One day, I went to some god-forsaken maidan to pick up my friend, your friendly sports columnist Hemant Kenkre, who, of course, was still bonding with his team-mates in the tent. The pavement where I waited was crowded with very vocally appreciative men who obviously had nothing better to do than loiter around the ground in the summer heat. I wondered what the fuss was about, and nudged my way through the throng...
A skinny little thing was performing a taandav with the bat, ball flying here, there and everywhere. Not bad, I thought, nice fluidity of movement. On the way home, I mentioned it to Hemant...
"That's Tendlya. Kaay ahe to! (what a guy!). Just wait for a year or two; he can do anything with the bat against any attack. His jigar...." I promptly tuned off for the rest of the drive.
Barely a year later, the usual coterie of maniacs, but excluding Hemant, was watching cricket on the idiot-box. As I was passing by, my brother said, "Wait a minute and watch this guy play." "Humph", said I, but was pressured to spare the minute nonetheless. He's darn good, I thought, where've I seen this guy before? "That's Sachin, he's new. Aplya Bombay cha ahe." He reminds me of Vishy, I said.
"Hah! Kaay ahe to!. Just wait for 6 months; he can do anything with the bat against any attack. His jigar...." I promptly returned to my room.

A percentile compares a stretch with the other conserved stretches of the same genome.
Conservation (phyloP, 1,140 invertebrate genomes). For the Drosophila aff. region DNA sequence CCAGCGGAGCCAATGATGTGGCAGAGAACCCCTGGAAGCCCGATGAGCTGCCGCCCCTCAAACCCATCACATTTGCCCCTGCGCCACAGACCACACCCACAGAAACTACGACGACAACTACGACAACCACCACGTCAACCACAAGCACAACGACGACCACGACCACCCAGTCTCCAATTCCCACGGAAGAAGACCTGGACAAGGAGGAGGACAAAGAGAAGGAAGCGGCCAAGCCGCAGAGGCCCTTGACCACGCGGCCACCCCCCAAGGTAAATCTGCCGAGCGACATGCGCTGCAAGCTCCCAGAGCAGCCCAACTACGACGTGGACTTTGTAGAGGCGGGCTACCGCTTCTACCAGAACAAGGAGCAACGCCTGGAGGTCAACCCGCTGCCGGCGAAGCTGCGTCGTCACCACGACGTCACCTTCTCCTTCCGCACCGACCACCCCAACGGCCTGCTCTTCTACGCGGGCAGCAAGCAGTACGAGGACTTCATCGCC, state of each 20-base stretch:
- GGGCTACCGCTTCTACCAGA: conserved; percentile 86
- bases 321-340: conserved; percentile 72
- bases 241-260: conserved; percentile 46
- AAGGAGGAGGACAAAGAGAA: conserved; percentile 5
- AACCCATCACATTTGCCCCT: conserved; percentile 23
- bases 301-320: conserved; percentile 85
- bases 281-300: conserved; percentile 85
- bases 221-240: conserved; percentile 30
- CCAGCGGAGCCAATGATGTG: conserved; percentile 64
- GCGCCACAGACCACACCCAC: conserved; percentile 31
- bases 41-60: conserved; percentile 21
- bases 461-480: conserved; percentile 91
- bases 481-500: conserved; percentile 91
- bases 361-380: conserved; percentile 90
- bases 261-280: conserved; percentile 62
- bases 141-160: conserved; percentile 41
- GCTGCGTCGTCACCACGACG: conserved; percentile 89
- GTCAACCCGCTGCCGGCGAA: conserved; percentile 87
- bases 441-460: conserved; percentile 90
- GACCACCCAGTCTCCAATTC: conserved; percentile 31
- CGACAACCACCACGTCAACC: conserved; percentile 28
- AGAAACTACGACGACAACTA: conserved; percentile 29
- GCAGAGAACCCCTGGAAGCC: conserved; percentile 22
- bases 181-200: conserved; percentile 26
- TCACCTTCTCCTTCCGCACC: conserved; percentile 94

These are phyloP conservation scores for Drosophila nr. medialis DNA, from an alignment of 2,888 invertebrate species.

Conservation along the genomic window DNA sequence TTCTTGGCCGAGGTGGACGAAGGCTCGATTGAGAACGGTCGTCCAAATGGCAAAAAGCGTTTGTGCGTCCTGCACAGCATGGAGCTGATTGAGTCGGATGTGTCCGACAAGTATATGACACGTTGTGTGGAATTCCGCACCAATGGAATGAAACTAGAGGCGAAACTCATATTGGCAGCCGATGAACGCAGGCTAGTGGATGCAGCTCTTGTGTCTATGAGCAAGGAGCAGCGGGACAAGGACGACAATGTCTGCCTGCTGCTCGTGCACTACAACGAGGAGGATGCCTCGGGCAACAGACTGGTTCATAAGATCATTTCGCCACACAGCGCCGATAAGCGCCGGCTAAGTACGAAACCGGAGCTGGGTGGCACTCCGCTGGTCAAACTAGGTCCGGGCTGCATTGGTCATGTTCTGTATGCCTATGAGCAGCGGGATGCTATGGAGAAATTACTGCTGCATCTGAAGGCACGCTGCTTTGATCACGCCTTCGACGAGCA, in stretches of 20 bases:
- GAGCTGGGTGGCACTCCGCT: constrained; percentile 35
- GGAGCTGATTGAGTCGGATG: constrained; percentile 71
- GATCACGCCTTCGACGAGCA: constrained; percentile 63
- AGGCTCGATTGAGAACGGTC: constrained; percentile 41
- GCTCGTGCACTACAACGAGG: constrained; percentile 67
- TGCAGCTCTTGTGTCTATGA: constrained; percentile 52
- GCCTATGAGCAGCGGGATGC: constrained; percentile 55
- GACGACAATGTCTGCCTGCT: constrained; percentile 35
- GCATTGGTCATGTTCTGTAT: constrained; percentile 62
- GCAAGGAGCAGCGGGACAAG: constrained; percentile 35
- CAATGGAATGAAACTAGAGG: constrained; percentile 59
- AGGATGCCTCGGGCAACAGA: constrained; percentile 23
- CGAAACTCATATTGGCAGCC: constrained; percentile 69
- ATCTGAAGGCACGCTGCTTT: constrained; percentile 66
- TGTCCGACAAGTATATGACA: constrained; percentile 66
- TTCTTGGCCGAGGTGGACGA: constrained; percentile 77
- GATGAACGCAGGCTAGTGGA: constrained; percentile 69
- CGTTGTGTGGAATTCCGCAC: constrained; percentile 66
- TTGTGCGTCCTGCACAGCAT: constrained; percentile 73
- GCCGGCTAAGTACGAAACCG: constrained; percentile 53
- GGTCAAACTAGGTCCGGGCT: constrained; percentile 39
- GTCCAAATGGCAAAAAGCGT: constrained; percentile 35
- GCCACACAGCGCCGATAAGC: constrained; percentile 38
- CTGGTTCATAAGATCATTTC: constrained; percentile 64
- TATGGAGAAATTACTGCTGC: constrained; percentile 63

A month later, I went to the Cricket Club of India -- only for lunch, mind you -- and had to endure a club game. Those off the field, including Hemant, were occupied in mature activities like swishing off caps from each others's heads, hiding somebody's pads, etc. A bit away from the frolics, a skinny little thing with a mop of curly hair sat staring intently at the players on the pitch. Looks familiar, I thought. And then, he went on the field.
There was a slight change among the revellers: Some actually looked towards the batsmen, and Hemant sat down beside me. Nothing romantic, I assure you; it was a ploy to be left alone by his mates: They had already learned to avoid me in the club...